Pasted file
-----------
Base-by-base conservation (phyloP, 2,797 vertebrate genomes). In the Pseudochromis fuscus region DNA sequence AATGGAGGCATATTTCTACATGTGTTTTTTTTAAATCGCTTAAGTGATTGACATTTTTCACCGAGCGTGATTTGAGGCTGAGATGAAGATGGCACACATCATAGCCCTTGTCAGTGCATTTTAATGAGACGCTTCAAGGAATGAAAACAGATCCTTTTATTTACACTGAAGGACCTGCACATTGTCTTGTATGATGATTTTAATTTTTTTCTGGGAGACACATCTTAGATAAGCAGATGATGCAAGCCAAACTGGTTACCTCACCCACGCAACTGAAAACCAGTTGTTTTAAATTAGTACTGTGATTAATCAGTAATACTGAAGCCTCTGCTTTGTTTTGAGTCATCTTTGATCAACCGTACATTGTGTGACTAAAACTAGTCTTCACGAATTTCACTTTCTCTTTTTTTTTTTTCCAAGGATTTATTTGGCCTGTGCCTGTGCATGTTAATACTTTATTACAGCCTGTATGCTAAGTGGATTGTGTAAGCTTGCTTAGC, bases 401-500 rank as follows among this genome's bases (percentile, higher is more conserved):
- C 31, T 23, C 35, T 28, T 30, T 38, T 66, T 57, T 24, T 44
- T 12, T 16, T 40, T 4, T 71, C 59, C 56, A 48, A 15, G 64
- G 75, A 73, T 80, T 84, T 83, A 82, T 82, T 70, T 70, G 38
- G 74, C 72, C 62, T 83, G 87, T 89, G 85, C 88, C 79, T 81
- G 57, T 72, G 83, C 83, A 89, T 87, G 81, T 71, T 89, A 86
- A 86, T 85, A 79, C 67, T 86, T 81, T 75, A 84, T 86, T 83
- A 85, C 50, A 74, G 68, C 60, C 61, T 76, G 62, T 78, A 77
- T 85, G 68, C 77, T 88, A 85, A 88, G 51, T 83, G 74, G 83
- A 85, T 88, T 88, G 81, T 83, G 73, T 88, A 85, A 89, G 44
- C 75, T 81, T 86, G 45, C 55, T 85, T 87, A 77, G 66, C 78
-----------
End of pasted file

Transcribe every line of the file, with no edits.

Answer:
Base-by-base conservation (phyloP, 2,797 vertebrate genomes). In the Pseudochromis fuscus region DNA sequence AATGGAGGCATATTTCTACATGTGTTTTTTTTAAATCGCTTAAGTGATTGACATTTTTCACCGAGCGTGATTTGAGGCTGAGATGAAGATGGCACACATCATAGCCCTTGTCAGTGCATTTTAATGAGACGCTTCAAGGAATGAAAACAGATCCTTTTATTTACACTGAAGGACCTGCACATTGTCTTGTATGATGATTTTAATTTTTTTCTGGGAGACACATCTTAGATAAGCAGATGATGCAAGCCAAACTGGTTACCTCACCCACGCAACTGAAAACCAGTTGTTTTAAATTAGTACTGTGATTAATCAGTAATACTGAAGCCTCTGCTTTGTTTTGAGTCATCTTTGATCAACCGTACATTGTGTGACTAAAACTAGTCTTCACGAATTTCACTTTCTCTTTTTTTTTTTTCCAAGGATTTATTTGGCCTGTGCCTGTGCATGTTAATACTTTATTACAGCCTGTATGCTAAGTGGATTGTGTAAGCTTGCTTAGC, bases 401-500 rank as follows among this genome's bases (percentile, higher is more conserved):
- C 31, T 23, C 35, T 28, T 30, T 38, T 66, T 57, T 24, T 44
- T 12, T 16, T 40, T 4, T 71, C 59, C 56, A 48, A 15, G 64
- G 75, A 73, T 80, T 84, T 83, A 82, T 82, T 70, T 70, G 38
- G 74, C 72, C 62, T 83, G 87, T 89, G 85, C 88, C 79, T 81
- G 57, T 72, G 83, C 83, A 89, T 87, G 81, T 71, T 89, A 86
- A 86, T 85, A 79, C 67, T 86, T 81, T 75, A 84, T 86, T 83
- A 85, C 50, A 74, G 68, C 60, C 61, T 76, G 62, T 78, A 77
- T 85, G 68, C 77, T 88, A 85, A 88, G 51, T 83, G 74, G 83
- A 85, T 88, T 88, G 81, T 83, G 73, T 88, A 85, A 89, G 44
- C 75, T 81, T 86, G 45, C 55, T 85, T 87, A 77, G 66, C 78